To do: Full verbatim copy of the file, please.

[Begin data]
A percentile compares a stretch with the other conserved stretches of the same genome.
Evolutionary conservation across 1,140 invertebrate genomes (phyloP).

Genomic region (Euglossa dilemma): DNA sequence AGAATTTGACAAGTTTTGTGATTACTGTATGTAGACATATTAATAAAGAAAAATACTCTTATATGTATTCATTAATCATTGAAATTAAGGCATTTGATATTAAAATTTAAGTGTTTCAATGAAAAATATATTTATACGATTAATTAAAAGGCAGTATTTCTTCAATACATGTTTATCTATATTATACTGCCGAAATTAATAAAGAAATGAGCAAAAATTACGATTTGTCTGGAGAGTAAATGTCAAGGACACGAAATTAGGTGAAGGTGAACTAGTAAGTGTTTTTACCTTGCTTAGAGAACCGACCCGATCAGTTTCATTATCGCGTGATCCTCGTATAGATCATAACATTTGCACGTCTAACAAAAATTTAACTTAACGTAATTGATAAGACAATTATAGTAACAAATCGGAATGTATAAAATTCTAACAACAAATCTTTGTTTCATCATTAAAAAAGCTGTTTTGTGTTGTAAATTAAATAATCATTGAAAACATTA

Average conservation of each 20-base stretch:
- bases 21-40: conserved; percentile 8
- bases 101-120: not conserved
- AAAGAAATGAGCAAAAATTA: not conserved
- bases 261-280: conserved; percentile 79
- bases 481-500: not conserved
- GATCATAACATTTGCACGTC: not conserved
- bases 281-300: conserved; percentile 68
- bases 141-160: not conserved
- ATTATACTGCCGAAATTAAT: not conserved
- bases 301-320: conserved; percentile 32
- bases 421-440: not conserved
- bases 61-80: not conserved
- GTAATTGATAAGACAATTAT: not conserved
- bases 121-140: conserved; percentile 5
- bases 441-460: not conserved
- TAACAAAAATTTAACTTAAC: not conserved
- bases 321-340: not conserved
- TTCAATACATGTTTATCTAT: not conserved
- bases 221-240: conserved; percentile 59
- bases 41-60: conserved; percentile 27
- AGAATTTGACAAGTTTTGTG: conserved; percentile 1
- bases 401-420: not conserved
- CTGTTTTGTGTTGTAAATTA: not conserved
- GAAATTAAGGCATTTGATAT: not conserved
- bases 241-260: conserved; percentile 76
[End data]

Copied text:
A percentile compares a stretch with the other conserved stretches of the same genome.
Evolutionary conservation across 1,140 invertebrate genomes (phyloP).

Genomic region (Euglossa dilemma): DNA sequence AGAATTTGACAAGTTTTGTGATTACTGTATGTAGACATATTAATAAAGAAAAATACTCTTATATGTATTCATTAATCATTGAAATTAAGGCATTTGATATTAAAATTTAAGTGTTTCAATGAAAAATATATTTATACGATTAATTAAAAGGCAGTATTTCTTCAATACATGTTTATCTATATTATACTGCCGAAATTAATAAAGAAATGAGCAAAAATTACGATTTGTCTGGAGAGTAAATGTCAAGGACACGAAATTAGGTGAAGGTGAACTAGTAAGTGTTTTTACCTTGCTTAGAGAACCGACCCGATCAGTTTCATTATCGCGTGATCCTCGTATAGATCATAACATTTGCACGTCTAACAAAAATTTAACTTAACGTAATTGATAAGACAATTATAGTAACAAATCGGAATGTATAAAATTCTAACAACAAATCTTTGTTTCATCATTAAAAAAGCTGTTTTGTGTTGTAAATTAAATAATCATTGAAAACATTA

Average conservation of each 20-base stretch:
- bases 21-40: conserved; percentile 8
- bases 101-120: not conserved
- AAAGAAATGAGCAAAAATTA: not conserved
- bases 261-280: conserved; percentile 79
- bases 481-500: not conserved
- GATCATAACATTTGCACGTC: not conserved
- bases 281-300: conserved; percentile 68
- bases 141-160: not conserved
- ATTATACTGCCGAAATTAAT: not conserved
- bases 301-320: conserved; percentile 32
- bases 421-440: not conserved
- bases 61-80: not conserved
- GTAATTGATAAGACAATTAT: not conserved
- bases 121-140: conserved; percentile 5
- bases 441-460: not conserved
- TAACAAAAATTTAACTTAAC: not conserved
- bases 321-340: not conserved
- TTCAATACATGTTTATCTAT: not conserved
- bases 221-240: conserved; percentile 59
- bases 41-60: conserved; percentile 27
- AGAATTTGACAAGTTTTGTG: conserved; percentile 1
- bases 401-420: not conserved
- CTGTTTTGTGTTGTAAATTA: not conserved
- GAAATTAAGGCATTTGATAT: not conserved
- bases 241-260: conserved; percentile 76